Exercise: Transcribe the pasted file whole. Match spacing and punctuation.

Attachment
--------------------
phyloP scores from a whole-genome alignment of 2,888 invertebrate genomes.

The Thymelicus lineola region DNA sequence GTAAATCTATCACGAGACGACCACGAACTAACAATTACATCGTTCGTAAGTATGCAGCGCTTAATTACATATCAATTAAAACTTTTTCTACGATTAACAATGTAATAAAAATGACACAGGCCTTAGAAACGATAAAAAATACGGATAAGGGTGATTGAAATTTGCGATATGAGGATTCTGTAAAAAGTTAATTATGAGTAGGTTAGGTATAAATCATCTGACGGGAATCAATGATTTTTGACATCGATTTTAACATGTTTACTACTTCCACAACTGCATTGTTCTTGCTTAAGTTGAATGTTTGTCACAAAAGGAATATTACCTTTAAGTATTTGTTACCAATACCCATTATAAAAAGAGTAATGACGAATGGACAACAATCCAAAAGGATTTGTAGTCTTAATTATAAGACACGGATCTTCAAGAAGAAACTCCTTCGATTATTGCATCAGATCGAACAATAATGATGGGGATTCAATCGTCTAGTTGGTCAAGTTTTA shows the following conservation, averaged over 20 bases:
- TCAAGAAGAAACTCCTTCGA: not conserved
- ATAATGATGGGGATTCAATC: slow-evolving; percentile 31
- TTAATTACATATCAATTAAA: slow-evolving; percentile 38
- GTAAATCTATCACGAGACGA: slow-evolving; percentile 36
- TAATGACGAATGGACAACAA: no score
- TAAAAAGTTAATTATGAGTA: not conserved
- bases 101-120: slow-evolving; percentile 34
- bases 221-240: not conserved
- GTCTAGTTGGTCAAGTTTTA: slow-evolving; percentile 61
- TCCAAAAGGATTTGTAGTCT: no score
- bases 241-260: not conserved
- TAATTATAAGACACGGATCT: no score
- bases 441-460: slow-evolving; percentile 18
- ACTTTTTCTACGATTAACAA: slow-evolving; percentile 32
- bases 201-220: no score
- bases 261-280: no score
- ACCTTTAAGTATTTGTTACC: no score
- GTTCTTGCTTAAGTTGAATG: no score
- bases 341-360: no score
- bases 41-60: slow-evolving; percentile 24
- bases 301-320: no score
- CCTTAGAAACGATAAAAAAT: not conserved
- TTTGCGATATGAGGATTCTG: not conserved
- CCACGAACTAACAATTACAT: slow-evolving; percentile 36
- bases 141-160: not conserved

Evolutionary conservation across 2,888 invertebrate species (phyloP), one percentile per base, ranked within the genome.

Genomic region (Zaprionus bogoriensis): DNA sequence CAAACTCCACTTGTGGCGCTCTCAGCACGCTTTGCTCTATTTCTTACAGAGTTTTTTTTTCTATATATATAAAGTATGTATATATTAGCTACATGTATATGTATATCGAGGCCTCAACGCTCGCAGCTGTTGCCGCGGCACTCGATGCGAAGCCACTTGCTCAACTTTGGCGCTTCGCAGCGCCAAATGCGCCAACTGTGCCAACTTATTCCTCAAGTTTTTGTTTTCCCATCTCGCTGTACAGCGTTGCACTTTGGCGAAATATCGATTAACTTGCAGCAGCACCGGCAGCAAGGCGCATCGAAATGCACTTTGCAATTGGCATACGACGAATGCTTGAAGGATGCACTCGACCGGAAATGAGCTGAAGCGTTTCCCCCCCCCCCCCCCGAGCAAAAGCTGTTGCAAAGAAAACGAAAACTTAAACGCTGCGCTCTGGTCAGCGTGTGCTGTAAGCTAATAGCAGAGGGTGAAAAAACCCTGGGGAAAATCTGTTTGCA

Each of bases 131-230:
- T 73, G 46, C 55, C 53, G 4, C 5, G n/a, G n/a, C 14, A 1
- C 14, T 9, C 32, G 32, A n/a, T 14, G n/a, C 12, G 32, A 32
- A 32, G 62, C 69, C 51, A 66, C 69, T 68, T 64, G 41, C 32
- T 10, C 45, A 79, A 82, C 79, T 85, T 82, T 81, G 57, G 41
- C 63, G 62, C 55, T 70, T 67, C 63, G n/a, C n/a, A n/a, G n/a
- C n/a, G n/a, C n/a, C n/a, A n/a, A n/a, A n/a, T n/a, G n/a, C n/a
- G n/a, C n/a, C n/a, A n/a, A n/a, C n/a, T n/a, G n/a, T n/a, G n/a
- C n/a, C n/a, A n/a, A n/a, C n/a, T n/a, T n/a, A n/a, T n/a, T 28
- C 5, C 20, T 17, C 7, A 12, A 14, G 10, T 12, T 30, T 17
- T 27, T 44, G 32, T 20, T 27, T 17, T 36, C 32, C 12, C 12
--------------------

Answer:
phyloP scores from a whole-genome alignment of 2,888 invertebrate genomes.

The Thymelicus lineola region DNA sequence GTAAATCTATCACGAGACGACCACGAACTAACAATTACATCGTTCGTAAGTATGCAGCGCTTAATTACATATCAATTAAAACTTTTTCTACGATTAACAATGTAATAAAAATGACACAGGCCTTAGAAACGATAAAAAATACGGATAAGGGTGATTGAAATTTGCGATATGAGGATTCTGTAAAAAGTTAATTATGAGTAGGTTAGGTATAAATCATCTGACGGGAATCAATGATTTTTGACATCGATTTTAACATGTTTACTACTTCCACAACTGCATTGTTCTTGCTTAAGTTGAATGTTTGTCACAAAAGGAATATTACCTTTAAGTATTTGTTACCAATACCCATTATAAAAAGAGTAATGACGAATGGACAACAATCCAAAAGGATTTGTAGTCTTAATTATAAGACACGGATCTTCAAGAAGAAACTCCTTCGATTATTGCATCAGATCGAACAATAATGATGGGGATTCAATCGTCTAGTTGGTCAAGTTTTA shows the following conservation, averaged over 20 bases:
- TCAAGAAGAAACTCCTTCGA: not conserved
- ATAATGATGGGGATTCAATC: slow-evolving; percentile 31
- TTAATTACATATCAATTAAA: slow-evolving; percentile 38
- GTAAATCTATCACGAGACGA: slow-evolving; percentile 36
- TAATGACGAATGGACAACAA: no score
- TAAAAAGTTAATTATGAGTA: not conserved
- bases 101-120: slow-evolving; percentile 34
- bases 221-240: not conserved
- GTCTAGTTGGTCAAGTTTTA: slow-evolving; percentile 61
- TCCAAAAGGATTTGTAGTCT: no score
- bases 241-260: not conserved
- TAATTATAAGACACGGATCT: no score
- bases 441-460: slow-evolving; percentile 18
- ACTTTTTCTACGATTAACAA: slow-evolving; percentile 32
- bases 201-220: no score
- bases 261-280: no score
- ACCTTTAAGTATTTGTTACC: no score
- GTTCTTGCTTAAGTTGAATG: no score
- bases 341-360: no score
- bases 41-60: slow-evolving; percentile 24
- bases 301-320: no score
- CCTTAGAAACGATAAAAAAT: not conserved
- TTTGCGATATGAGGATTCTG: not conserved
- CCACGAACTAACAATTACAT: slow-evolving; percentile 36
- bases 141-160: not conserved

Evolutionary conservation across 2,888 invertebrate species (phyloP), one percentile per base, ranked within the genome.

Genomic region (Zaprionus bogoriensis): DNA sequence CAAACTCCACTTGTGGCGCTCTCAGCACGCTTTGCTCTATTTCTTACAGAGTTTTTTTTTCTATATATATAAAGTATGTATATATTAGCTACATGTATATGTATATCGAGGCCTCAACGCTCGCAGCTGTTGCCGCGGCACTCGATGCGAAGCCACTTGCTCAACTTTGGCGCTTCGCAGCGCCAAATGCGCCAACTGTGCCAACTTATTCCTCAAGTTTTTGTTTTCCCATCTCGCTGTACAGCGTTGCACTTTGGCGAAATATCGATTAACTTGCAGCAGCACCGGCAGCAAGGCGCATCGAAATGCACTTTGCAATTGGCATACGACGAATGCTTGAAGGATGCACTCGACCGGAAATGAGCTGAAGCGTTTCCCCCCCCCCCCCCCGAGCAAAAGCTGTTGCAAAGAAAACGAAAACTTAAACGCTGCGCTCTGGTCAGCGTGTGCTGTAAGCTAATAGCAGAGGGTGAAAAAACCCTGGGGAAAATCTGTTTGCA

Each of bases 131-230:
- T 73, G 46, C 55, C 53, G 4, C 5, G n/a, G n/a, C 14, A 1
- C 14, T 9, C 32, G 32, A n/a, T 14, G n/a, C 12, G 32, A 32
- A 32, G 62, C 69, C 51, A 66, C 69, T 68, T 64, G 41, C 32
- T 10, C 45, A 79, A 82, C 79, T 85, T 82, T 81, G 57, G 41
- C 63, G 62, C 55, T 70, T 67, C 63, G n/a, C n/a, A n/a, G n/a
- C n/a, G n/a, C n/a, C n/a, A n/a, A n/a, A n/a, T n/a, G n/a, C n/a
- G n/a, C n/a, C n/a, A n/a, A n/a, C n/a, T n/a, G n/a, T n/a, G n/a
- C n/a, C n/a, A n/a, A n/a, C n/a, T n/a, T n/a, A n/a, T n/a, T 28
- C 5, C 20, T 17, C 7, A 12, A 14, G 10, T 12, T 30, T 17
- T 27, T 44, G 32, T 20, T 27, T 17, T 36, C 32, C 12, C 12